Susan Scutti: A Simple Blood Test Might Soon Diagnose Cancer

Chris Weller: Have A Slow Metabolism? Let Science Speed It Up For You

The Kosher Gourmet by Diane Rossen Worthington Whitefish Terrine: A French take on gefilte fish

April 9, 2014

Jonathan Tobin: Why Did Kerry Lie About Israeli Blame?

Samuel G. Freedman: A resolution 70 years later for a father's unsettling legacy of ashes from Dachau

Jessica Ivins: A resolution 70 years later for a father's unsettling legacy of ashes from Dachau

Kim Giles: Asking for help is not weakness

Kathy Kristof and Barbara Hoch Marcus: 7 Great Growth Israeli Stocks

Matthew Mientka: How Beans, Peas, And Chickpeas Cleanse Bad Cholesterol and Lowers Risk of Heart Disease

Sabrina Bachai: 5 At-Home Treatments For Headaches

The Kosher Gourmet by Daniel Neman Have yourself a matzo ball: The secrets bubby never told you and recipes she could have never imagined

April 8, 2014

Lori Nawyn: At Your Wit's End and Back: Finding Peace

Susan B. Garland and Rachel L. Sheedy: Strategies Married Couples Can Use to Boost Benefits

David Muhlbaum: Smart Tax Deductions Non-Itemizers Can Claim

Jill Weisenberger, M.S., R.D.N., C.D.E : Before You Lose Your Mental Edge

Dana Dovey: Coffee Drinkers Rejoice! Your Cup Of Joe Can Prevent Death From Liver Disease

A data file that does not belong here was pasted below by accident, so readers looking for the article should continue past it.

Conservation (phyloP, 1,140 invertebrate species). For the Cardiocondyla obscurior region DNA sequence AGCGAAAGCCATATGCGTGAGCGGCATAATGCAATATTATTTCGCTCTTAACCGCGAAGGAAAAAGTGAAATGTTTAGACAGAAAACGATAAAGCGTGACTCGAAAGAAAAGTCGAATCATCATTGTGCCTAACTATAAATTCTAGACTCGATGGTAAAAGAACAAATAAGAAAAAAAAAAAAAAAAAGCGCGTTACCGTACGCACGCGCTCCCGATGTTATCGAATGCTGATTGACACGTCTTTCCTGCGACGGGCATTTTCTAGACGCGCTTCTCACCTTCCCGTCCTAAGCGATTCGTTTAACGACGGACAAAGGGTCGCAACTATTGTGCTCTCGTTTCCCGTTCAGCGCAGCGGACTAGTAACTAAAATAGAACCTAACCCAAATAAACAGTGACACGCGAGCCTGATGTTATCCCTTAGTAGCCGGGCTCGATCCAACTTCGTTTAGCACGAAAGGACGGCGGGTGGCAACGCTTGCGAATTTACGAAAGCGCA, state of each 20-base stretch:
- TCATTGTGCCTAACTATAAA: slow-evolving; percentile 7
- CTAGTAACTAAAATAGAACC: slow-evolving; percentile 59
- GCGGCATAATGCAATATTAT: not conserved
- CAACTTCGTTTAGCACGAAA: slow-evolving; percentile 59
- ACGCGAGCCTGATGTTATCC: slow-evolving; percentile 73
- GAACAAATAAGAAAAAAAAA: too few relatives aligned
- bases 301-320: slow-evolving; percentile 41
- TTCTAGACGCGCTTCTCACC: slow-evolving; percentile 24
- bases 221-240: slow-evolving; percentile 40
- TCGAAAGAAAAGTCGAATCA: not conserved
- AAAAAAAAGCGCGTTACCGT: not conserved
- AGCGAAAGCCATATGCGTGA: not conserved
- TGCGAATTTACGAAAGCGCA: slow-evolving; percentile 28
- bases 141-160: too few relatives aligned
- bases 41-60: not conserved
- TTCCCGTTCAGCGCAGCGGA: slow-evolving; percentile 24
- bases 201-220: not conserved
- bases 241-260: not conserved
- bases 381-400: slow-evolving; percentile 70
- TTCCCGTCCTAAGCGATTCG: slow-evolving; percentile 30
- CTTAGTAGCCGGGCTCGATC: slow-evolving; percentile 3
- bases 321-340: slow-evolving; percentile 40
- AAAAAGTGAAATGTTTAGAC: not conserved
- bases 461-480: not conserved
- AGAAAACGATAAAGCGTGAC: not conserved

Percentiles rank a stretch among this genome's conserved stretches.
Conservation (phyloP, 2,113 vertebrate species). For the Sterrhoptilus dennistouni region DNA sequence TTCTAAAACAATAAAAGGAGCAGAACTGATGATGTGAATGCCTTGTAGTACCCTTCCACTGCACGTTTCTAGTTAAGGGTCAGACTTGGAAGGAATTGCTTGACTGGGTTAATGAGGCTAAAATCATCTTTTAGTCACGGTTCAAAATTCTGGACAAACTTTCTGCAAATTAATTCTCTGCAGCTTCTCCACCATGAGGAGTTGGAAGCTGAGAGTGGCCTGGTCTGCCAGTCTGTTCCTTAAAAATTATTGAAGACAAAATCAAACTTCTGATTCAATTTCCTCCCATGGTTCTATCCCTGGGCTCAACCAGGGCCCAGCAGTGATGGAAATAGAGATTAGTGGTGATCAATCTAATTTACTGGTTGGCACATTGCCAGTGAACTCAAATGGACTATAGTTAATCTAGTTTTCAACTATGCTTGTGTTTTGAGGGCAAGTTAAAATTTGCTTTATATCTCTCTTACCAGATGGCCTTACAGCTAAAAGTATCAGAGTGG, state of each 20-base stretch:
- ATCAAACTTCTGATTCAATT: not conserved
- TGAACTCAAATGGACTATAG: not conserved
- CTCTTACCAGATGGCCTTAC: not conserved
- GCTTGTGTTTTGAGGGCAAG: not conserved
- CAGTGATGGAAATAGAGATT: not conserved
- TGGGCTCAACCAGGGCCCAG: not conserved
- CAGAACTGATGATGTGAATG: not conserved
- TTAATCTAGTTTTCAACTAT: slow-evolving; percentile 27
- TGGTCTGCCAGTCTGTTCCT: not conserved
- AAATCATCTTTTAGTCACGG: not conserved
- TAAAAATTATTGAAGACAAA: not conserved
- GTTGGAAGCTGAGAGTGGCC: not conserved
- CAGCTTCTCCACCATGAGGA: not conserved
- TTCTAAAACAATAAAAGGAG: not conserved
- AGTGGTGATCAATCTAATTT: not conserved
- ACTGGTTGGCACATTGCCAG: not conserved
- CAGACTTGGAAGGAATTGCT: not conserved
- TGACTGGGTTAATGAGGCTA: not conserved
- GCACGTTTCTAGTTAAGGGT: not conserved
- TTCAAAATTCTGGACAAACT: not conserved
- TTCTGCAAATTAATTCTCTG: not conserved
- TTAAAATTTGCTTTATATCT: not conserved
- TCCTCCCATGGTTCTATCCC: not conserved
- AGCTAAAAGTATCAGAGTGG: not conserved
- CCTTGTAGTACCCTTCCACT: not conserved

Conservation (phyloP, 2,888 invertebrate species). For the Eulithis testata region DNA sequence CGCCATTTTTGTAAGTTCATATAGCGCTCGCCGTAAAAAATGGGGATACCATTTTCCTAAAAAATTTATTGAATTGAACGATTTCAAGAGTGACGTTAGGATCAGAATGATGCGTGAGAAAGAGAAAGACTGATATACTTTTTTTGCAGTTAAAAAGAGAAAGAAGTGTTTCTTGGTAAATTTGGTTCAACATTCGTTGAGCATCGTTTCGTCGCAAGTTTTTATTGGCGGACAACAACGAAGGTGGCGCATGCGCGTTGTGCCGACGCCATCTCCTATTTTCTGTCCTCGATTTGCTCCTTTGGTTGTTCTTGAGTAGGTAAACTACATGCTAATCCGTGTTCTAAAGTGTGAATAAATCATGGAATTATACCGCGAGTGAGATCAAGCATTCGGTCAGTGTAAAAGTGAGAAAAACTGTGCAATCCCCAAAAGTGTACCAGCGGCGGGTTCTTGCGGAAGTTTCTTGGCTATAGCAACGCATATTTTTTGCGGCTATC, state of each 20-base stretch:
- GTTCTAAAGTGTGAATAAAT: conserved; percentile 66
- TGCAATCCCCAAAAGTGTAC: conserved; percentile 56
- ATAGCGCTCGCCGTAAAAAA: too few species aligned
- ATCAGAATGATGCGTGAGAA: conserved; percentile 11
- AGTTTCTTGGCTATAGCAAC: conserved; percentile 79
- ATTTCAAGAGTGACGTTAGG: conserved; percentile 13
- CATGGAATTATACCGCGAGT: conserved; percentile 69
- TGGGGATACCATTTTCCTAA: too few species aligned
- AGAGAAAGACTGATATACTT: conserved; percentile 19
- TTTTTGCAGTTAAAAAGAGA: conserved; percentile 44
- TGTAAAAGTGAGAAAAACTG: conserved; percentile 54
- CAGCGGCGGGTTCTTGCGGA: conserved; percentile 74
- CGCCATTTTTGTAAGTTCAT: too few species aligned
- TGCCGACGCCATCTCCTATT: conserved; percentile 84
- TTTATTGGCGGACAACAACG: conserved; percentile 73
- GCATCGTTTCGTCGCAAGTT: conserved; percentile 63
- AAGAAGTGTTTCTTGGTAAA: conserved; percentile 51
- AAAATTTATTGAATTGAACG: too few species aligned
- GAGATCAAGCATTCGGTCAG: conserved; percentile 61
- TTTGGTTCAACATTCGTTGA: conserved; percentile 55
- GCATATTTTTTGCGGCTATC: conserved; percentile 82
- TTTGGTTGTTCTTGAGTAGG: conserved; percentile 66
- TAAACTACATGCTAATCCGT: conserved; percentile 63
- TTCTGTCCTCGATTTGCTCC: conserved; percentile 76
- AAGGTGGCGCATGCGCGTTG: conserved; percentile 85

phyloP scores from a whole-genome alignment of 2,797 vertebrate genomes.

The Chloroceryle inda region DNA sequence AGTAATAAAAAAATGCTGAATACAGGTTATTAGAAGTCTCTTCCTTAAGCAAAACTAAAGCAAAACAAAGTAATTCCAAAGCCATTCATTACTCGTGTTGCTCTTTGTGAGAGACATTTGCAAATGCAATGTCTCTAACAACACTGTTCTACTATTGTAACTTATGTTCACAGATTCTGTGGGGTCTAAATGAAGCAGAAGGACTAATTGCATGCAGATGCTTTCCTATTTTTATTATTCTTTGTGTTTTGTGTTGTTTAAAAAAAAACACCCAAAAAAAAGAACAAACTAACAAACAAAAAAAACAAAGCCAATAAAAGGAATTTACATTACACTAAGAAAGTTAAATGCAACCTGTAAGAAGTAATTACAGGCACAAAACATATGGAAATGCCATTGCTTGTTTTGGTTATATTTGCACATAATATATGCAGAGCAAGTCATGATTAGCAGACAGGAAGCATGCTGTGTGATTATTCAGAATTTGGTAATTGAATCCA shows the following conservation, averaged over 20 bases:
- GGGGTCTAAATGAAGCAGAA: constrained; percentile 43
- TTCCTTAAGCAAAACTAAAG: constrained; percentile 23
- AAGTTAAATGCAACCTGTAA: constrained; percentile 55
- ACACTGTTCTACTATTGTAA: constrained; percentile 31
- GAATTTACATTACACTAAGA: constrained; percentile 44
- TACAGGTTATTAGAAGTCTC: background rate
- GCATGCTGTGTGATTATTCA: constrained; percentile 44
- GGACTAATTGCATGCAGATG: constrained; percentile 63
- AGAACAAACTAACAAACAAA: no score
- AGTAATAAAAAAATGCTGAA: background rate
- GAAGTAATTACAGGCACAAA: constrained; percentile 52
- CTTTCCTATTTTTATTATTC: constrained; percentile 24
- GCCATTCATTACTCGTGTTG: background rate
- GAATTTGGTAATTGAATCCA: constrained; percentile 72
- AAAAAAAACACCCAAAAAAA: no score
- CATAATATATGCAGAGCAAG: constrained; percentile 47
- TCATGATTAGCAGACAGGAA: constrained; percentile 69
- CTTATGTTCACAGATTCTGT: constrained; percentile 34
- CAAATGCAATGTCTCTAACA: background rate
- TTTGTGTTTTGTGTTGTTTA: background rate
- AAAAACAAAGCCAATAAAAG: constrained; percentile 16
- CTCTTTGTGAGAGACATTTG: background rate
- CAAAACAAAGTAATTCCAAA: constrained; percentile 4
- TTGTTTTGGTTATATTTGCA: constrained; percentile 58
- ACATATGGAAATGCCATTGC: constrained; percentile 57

Chris Weller: Electric 'Thinking Cap' Puts Your Brain Power Into High Gear

The Kosher Gourmet by Marlene Parrish A gift of hazelnuts keeps giving --- for a variety of nutty recipes: Entree, side, soup, dessert

April 4, 2014

Rabbi David Gutterman: The Word for Nothing Means Everything

Charles Krauthammer: Kerry's folly, Chapter 3

Amy Peterson: A life of love: How to build lasting relationships with your children

John Ericson: Older Women: Save Your Heart, Prevent Stroke Don't Drink Diet

John Ericson: Why 50 million Americans will still have spring allergies after taking meds

Cameron Huddleston: Best and Worst Buys of April 2014

Stacy Rapacon: Great Mutual Funds for Young Investors

Sarah Boesveld: Teacher keeps promise to mail thousands of former students letters written by their past selves

The Kosher Gourmet by Sharon Thompson Anyone can make a salad, you say. But can they make a great salad? (SECRETS, TESTED TECHNIQUES + 4 RECIPES, INCLUDING DRESSINGS)

April 2, 2014

Paul Greenberg: Death and joy in the spring